Tappan Zee meeting delayed as storm nears

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Forecasts for stormy weather Thursday led to the cancellation of the Rockland County meeting presenting state plans for the $5 billion Tappan Zee Bridge replacement, with plans to reschedule for next week.

The decision to cancel around 3 p.m. following the latest National Weather Service alerts gave Gov. Andrew Cuomo's new public relations machine a chance to test out the efficiency of notifying the public via the bridge project's brand-new website (www.NewNYBridge.com), Twitter account and hotline.

At 3:05 p.m., Newsday.com called the hotline (855-TZBRIDGE) to ask about cancellation of the 6 p.m. event at the SUNY Rockland Community College campus in Suffern. The telephone operator had no information but called back 12 minutes later to say that the session had indeed been called off and the announcement was just about to go out.

By 3:42 p.m., @NewNYBridge tweeted the cancellation and also posted the news on its website

"We're looking forward to rescheduling as soon as possible and we hope everyone stays safe," said Cuomo spokesman Matt Wing.

The governor's new campaign to win support for the controversial bridge project kicked off in Westchester County Wednesday with a series of public and private meetings organized by Larry Schwartz, secretary to the governor. The sessions featured a new team that promises to work closely with the community in minimizing neighborhood construction problems and issues affecting their quality of life.

The public meetings also introduced a new player: Popular local anchorman Brian Conybeare has quit his News12 job of 17 years to become Cuomo's $160,000-a-year bridge project community liaison. Also present was Daniel Weiller, the new $127,500-a-year spokesman for the State Thruway Authority, whose first day was July 16.

During the sessions, the tightly choreographed 70-minute morning presentation covered information raised in earlier public meetings, but addressed environmental and mass transit issues in more detail than state hearings previously offered.

To manage noise, traffic and pollution issues, contractors will be required to use quieter equipment. Pile driving will be limited to daylight hours, at a maximum of 12 hours per day. To keep trucks off the road, building materials will be shipped by barge as much as possible. The goal is still to complete the new double bridge by 2017.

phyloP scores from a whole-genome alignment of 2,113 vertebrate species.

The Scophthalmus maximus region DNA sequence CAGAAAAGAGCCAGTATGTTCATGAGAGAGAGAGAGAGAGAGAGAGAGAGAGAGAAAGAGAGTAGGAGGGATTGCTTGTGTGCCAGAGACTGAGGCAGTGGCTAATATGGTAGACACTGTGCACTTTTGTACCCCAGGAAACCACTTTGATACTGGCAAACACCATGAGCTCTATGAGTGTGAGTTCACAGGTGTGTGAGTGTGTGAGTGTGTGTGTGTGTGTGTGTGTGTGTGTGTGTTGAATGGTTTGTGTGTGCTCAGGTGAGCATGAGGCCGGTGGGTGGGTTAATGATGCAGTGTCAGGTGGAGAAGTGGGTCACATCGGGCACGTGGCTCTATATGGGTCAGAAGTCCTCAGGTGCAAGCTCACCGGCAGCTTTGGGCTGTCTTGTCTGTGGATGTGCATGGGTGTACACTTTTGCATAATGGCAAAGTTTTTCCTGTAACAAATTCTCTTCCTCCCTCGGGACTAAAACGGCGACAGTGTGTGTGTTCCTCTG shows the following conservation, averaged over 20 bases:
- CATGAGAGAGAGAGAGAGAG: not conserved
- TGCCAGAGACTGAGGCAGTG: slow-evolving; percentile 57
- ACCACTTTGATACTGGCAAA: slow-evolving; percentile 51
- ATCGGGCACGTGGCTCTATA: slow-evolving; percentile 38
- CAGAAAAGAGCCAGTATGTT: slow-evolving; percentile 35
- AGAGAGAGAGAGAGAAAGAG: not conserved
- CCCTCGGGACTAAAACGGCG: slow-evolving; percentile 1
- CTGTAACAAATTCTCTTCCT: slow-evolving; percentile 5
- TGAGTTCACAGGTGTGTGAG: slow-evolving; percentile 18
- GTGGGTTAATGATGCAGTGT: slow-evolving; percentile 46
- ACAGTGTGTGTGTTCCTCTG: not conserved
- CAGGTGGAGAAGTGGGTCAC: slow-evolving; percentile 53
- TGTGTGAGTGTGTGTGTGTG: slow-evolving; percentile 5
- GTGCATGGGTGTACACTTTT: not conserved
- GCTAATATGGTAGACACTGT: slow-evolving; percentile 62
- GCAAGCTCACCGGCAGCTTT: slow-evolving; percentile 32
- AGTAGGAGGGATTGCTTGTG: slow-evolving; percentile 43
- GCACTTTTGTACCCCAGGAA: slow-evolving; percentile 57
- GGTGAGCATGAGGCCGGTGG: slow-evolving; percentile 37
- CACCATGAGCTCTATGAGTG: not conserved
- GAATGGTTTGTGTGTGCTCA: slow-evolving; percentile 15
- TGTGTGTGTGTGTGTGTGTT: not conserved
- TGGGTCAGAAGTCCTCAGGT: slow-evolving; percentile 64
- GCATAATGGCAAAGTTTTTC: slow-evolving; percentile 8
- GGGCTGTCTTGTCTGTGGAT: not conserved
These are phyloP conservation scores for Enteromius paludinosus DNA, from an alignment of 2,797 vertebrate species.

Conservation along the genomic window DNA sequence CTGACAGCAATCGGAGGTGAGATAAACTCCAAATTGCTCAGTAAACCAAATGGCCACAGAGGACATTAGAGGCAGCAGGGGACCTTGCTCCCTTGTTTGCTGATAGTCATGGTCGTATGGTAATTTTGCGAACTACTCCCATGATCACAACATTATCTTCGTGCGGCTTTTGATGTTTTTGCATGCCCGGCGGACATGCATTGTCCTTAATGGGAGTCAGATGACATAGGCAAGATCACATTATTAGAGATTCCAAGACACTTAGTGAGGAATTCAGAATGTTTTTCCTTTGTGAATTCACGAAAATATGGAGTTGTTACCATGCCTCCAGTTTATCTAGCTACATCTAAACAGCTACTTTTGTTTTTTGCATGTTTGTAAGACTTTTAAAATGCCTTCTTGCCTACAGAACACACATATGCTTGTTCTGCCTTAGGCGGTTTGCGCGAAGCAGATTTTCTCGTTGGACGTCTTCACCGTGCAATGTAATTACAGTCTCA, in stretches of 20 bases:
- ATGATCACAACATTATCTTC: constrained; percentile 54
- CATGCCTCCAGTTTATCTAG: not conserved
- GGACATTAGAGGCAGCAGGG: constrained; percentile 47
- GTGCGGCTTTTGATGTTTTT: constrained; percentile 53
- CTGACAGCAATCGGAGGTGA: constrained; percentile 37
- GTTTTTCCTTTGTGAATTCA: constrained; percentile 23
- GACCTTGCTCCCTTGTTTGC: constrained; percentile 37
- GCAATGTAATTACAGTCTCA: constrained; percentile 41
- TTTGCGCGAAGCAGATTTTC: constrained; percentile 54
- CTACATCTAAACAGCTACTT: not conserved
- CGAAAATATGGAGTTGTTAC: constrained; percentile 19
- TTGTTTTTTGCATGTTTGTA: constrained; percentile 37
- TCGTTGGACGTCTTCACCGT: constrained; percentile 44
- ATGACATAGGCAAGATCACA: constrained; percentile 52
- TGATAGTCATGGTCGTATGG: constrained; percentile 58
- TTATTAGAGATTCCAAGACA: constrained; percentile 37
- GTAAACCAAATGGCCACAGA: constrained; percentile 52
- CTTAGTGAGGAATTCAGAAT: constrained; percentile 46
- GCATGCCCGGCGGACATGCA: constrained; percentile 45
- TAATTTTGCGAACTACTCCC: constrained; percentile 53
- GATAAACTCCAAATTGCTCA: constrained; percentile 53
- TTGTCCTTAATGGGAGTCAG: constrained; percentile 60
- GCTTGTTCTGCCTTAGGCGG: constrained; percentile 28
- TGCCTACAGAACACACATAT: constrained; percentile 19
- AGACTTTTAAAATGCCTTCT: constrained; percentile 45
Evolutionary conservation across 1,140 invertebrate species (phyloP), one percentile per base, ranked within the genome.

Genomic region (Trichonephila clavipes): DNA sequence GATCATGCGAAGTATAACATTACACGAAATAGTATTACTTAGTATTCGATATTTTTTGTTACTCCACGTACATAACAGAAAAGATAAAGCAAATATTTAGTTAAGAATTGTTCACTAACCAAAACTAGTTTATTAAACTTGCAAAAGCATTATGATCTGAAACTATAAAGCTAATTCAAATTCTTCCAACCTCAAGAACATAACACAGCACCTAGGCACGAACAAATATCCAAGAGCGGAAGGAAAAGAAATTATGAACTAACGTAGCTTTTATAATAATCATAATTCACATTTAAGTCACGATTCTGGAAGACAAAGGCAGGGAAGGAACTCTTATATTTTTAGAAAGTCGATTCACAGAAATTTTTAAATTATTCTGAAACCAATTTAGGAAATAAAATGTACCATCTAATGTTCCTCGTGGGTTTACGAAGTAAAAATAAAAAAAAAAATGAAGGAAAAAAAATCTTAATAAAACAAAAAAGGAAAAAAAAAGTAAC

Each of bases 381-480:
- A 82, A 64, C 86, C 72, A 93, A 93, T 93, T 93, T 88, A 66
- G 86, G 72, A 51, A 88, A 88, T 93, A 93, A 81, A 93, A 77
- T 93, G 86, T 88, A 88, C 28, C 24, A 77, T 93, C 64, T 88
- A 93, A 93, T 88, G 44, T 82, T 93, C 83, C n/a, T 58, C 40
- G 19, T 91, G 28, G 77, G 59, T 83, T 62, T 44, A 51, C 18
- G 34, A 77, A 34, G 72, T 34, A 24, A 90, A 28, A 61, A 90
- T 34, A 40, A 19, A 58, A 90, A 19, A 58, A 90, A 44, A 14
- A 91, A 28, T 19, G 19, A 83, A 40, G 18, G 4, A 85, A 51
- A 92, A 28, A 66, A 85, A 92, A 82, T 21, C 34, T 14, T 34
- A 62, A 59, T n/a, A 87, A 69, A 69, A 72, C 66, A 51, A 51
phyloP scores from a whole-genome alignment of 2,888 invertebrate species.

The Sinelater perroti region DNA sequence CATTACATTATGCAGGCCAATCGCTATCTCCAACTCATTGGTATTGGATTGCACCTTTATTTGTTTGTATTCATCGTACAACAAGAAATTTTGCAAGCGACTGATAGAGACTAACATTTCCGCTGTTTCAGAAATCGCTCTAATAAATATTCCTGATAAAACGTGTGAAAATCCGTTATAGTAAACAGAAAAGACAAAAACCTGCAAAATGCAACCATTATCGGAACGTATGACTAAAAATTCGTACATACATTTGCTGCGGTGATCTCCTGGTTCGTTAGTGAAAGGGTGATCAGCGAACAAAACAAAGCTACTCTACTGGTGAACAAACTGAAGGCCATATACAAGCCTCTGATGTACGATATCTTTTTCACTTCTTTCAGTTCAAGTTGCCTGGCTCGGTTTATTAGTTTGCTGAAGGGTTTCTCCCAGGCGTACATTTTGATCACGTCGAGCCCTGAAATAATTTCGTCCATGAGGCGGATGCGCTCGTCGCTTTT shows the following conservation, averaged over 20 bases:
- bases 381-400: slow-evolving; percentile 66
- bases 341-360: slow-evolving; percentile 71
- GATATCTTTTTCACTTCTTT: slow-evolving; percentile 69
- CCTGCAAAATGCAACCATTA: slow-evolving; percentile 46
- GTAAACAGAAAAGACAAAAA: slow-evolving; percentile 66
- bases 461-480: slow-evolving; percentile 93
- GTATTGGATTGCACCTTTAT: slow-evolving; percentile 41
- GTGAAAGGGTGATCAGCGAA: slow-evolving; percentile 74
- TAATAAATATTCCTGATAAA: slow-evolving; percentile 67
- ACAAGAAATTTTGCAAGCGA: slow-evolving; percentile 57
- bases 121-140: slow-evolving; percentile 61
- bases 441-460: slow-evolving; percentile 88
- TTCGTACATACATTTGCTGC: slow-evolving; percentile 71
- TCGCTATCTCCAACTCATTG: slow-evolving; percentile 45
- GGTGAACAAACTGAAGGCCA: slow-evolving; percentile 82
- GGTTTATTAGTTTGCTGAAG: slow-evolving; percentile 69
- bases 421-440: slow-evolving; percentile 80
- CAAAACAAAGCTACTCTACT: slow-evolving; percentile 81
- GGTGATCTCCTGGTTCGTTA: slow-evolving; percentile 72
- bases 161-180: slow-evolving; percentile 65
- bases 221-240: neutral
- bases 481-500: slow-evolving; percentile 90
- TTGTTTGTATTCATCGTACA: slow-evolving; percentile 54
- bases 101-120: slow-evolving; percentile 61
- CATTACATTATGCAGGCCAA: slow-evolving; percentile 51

On the environmental front, state officials said they would respect the migration times of Hudson fish by limiting dredging to three months per year, from August to November. A wildlife biologist will be on duty daily to monitor the Atlantic sturgeon, an endangered species.

The Cuomo team also stressed that the new bridge will be built ready to accommodate bus rapid transit, rail and dedicated express bus lanes. But for the plan to work, roads leading to and from the bridge would also need to have dedicated lanes.

Options featured in the PowerPoint ranged from a costly 30-mile bus rapid-transit system that could cost billions of additional dollars, delay construction and raise tolls to between $20 and $30, to a more modest 13-mile loop from the Palisades Center Mall in West Nyack to White Plains, with an estimated $2 billion price tag.

The rollout of Cuomo's new public relations campaign comes at a critical time. On Friday, the four builders bidding on the project must submit their proposals. Meanwhile, Conybeare begins working for the state at a time when homeowners living near the Tappan Zee have grown increasingly fearful -- and vocal -- about their worries over construction noise, pollution, traffic, quality of life and plummeting property values.

The project also faces criticism on other issues. Cuomo has not explained how the state will pay for the bridge or its impact on tolls. Environmental groups fear the impact of dredging up toxins and destruction of the river's fish and wildlife habitats at a time when the Hudson's recovery has become a major selling point in billions of dollars worth of riverfront development projects.

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